However, it's these MOH guidelines that impact on banks and other legal entities.
"Yes, when an MOH guideline exists, councils, insurers, mortgage lenders, landlords etc need to show compliance to be able to 'prove' the absence of a health risk for legal purposes."
In December last year, part of Whakatane Hospital's paediatric ward was closed after a new report of someone using P in a toilet a year previously.
It was tested and cleared, but situations like this in State houses, workplaces and rental properties throughout the country bring disruption and uncertainty to tenants, workers and home buyers.
Last month, it was discovered that almost 400 Housing New Zealand properties were deemed uninhabitable because of methamphetamine contamination.
Kim has witnessed a case where a property sale fell through when no meth at all was detected, simply because the real estate agent and buyer did not know how to properly interpret the laboratory report.
Signs of contamination
Signs of manufacturing are more detectable than
a user-only situation.
A clan (clandestine) lab could be detected by overpowering chemical smells, signs of damage/aggression (e.g. holes in walls or damage to doors) and chemical staining in basins.
There may be makeshift fume exhaust ducting systems, dead grass (where waste chemicals have been discarded) waste containers, opened lithium batteries and paint thinners.
Top 5 meth hotspots
• Hamilton Central
SOURCE: University of Auckland
The Geography of Methamphetamine Manufacture in New Zealand.
He agrees with Schep in making the distinction between a house where meth has been smoked and one used to actually manufacture the drug.
"The lab scenario is high risk, because a range of chemicals used to manufacture the meth have contaminated the indoor environment.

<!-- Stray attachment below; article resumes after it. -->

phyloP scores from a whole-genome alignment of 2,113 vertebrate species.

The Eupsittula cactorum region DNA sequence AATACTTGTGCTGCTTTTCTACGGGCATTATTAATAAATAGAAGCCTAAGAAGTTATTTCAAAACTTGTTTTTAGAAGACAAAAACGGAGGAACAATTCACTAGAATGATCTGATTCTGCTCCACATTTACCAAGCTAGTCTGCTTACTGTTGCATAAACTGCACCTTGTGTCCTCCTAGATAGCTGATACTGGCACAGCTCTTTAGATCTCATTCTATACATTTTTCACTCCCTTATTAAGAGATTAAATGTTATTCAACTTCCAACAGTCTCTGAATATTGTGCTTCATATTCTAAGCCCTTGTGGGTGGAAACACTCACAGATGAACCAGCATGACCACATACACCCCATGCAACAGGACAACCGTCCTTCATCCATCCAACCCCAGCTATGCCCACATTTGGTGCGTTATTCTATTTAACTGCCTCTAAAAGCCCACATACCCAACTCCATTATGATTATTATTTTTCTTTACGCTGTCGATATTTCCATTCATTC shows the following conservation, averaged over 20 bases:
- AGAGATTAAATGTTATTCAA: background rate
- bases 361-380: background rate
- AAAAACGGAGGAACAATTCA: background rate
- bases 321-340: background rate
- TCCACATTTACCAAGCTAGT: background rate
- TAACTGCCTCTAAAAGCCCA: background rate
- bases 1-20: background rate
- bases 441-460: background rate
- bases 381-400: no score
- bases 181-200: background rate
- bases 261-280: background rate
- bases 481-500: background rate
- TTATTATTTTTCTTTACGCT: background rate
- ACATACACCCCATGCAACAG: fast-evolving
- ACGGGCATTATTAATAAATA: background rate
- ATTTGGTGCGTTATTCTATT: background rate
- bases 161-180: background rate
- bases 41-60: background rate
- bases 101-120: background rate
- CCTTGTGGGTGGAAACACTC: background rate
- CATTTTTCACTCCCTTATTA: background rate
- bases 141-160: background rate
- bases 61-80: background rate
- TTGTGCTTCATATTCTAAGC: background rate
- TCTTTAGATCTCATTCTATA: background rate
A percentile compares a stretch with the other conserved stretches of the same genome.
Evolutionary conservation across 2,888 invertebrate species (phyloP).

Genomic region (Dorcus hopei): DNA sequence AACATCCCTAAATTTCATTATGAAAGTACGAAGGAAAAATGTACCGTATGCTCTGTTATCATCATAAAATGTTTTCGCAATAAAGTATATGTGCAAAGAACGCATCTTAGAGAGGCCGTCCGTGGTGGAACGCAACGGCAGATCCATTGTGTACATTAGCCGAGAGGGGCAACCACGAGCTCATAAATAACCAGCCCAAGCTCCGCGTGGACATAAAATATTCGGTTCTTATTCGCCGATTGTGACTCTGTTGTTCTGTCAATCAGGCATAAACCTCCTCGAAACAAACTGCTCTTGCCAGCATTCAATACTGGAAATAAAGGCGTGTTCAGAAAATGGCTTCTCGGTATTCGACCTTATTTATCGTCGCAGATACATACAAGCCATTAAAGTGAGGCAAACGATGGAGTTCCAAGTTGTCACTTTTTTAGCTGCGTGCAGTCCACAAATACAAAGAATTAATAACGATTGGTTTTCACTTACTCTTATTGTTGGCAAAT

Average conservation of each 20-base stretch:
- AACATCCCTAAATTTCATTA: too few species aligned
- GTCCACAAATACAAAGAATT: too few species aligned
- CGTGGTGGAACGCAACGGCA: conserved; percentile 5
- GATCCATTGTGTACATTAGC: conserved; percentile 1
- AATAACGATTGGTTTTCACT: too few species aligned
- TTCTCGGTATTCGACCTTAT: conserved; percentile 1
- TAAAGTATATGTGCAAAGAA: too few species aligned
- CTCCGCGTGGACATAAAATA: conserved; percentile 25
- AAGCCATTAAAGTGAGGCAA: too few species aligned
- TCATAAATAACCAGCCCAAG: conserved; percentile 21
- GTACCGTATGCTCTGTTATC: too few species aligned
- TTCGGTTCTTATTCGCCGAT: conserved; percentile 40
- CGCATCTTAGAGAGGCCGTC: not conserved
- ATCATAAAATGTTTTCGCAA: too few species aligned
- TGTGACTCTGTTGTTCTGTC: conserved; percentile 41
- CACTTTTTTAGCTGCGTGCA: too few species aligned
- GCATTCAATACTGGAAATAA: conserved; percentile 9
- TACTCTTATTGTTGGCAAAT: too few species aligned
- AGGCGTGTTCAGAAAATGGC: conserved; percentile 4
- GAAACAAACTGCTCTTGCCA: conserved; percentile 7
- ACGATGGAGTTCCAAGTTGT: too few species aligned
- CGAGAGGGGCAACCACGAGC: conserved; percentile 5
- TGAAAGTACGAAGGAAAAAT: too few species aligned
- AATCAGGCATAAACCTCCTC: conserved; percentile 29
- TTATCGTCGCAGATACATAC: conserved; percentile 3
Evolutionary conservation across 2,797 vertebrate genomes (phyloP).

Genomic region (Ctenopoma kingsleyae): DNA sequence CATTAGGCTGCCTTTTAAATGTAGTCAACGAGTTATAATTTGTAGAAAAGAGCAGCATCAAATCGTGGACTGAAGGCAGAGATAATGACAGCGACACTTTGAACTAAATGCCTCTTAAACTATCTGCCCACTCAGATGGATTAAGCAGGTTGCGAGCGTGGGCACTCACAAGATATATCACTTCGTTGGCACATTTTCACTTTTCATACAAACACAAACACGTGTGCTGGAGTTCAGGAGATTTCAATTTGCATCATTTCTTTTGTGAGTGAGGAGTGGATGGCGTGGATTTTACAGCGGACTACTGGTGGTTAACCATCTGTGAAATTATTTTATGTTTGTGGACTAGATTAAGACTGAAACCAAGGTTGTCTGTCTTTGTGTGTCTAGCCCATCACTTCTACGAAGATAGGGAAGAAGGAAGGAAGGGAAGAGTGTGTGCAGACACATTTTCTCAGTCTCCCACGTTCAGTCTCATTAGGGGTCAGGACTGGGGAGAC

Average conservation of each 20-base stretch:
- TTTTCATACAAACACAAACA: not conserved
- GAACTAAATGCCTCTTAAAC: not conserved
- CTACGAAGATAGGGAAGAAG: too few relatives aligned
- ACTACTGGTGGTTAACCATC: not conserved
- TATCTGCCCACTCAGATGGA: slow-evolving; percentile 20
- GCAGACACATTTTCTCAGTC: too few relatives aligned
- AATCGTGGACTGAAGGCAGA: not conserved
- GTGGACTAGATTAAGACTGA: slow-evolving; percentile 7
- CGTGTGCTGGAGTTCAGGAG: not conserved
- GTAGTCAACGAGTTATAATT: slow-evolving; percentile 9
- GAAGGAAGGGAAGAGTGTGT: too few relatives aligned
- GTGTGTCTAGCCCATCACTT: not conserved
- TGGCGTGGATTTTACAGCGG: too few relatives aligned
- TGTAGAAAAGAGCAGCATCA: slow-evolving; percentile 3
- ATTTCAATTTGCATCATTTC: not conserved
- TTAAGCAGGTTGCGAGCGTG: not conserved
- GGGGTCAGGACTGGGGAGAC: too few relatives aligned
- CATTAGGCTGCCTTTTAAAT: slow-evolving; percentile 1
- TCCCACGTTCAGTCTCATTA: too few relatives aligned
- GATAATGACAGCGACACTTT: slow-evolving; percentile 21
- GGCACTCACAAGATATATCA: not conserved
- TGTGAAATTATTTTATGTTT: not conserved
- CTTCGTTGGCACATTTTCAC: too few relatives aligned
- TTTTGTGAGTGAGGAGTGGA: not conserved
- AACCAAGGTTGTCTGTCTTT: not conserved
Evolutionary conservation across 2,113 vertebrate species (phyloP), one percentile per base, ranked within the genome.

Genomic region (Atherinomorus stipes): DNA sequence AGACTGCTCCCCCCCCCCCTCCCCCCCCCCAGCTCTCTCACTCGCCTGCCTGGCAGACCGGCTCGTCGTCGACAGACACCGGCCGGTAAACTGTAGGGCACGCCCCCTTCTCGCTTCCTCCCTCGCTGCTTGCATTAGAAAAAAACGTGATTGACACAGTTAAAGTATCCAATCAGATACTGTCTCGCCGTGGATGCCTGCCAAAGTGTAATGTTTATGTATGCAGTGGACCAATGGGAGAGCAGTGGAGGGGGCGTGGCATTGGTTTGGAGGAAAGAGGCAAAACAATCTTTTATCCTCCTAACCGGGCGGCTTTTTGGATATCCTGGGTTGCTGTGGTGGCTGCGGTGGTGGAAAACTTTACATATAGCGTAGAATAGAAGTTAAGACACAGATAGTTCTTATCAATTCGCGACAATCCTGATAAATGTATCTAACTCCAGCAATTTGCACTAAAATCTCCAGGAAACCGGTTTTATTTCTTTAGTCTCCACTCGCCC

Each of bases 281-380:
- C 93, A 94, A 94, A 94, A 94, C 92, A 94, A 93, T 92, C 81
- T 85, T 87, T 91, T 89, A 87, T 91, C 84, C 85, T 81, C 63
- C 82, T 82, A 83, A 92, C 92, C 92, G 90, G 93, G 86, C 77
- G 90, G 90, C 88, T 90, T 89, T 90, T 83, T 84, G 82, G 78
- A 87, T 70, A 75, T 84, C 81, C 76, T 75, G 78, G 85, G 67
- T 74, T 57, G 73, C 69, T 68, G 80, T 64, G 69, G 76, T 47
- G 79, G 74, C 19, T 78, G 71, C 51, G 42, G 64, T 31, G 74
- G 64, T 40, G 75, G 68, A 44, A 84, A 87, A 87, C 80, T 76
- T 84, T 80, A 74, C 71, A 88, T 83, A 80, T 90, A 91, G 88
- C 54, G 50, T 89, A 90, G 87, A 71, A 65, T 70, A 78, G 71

"Solvent vapours in particular are higher risk because they can be inhaled. The MOH guideline document was written only with this scenario in mind.
"Residues left from the smoking scenario are low risk, because these involve traces only of methamphetamine itself deposited on surfaces, and inhalation is not a significant exposure route.
"In broad terms, I would expect that indoor residues left on surfaces from smoking meth are at a similar type of risk level to residues left on surfaces from tobacco smoke."
So are home buyers wasting their money ensuring a home is 'clean of meth' before moving in?
"I wouldn't dictate what tenants or home buyers should do - this has to be left up to the individual choice," says Kim.
"I personally wouldn't bother with getting any testing of this type done unless (a) there was strong evidence that the property was used to manufacture meth or other drugs or (b) I was planning to rent the property rather than live in it, or (c) I was planning to re-sell it within a couple of years."
Kim believes that if the purpose of testing was to carry out a genuine indoor health risk assessment, the testing companies should be looking for and reporting on other more common problems such as presence of lead paint, and asbestos.
"For children, lead poisoning still represents a genuine health risk, and is unfortunately still too common."
How long do the harmful effects of meth last once it is in the atmosphere or absorbed into gib board?
"Meth residues are persistent but not eternal," says Kim.
"Since meth is an organic compound, it does gradually break down over time, and some is lost by evaporation.
"From the controlled studies I have reviewed - once deposited on a surface, a lot of the original meth is then lost again by evaporation in the first few days, at levels that would be of no health concern.
This leaves a lower level but more persistent 'tail' of residues and these can last for months and years in some cases."
Indeed Kim, in a 2016 paper, compares the traces of meth found on banknotes to those found in houses where the drug has been smoked.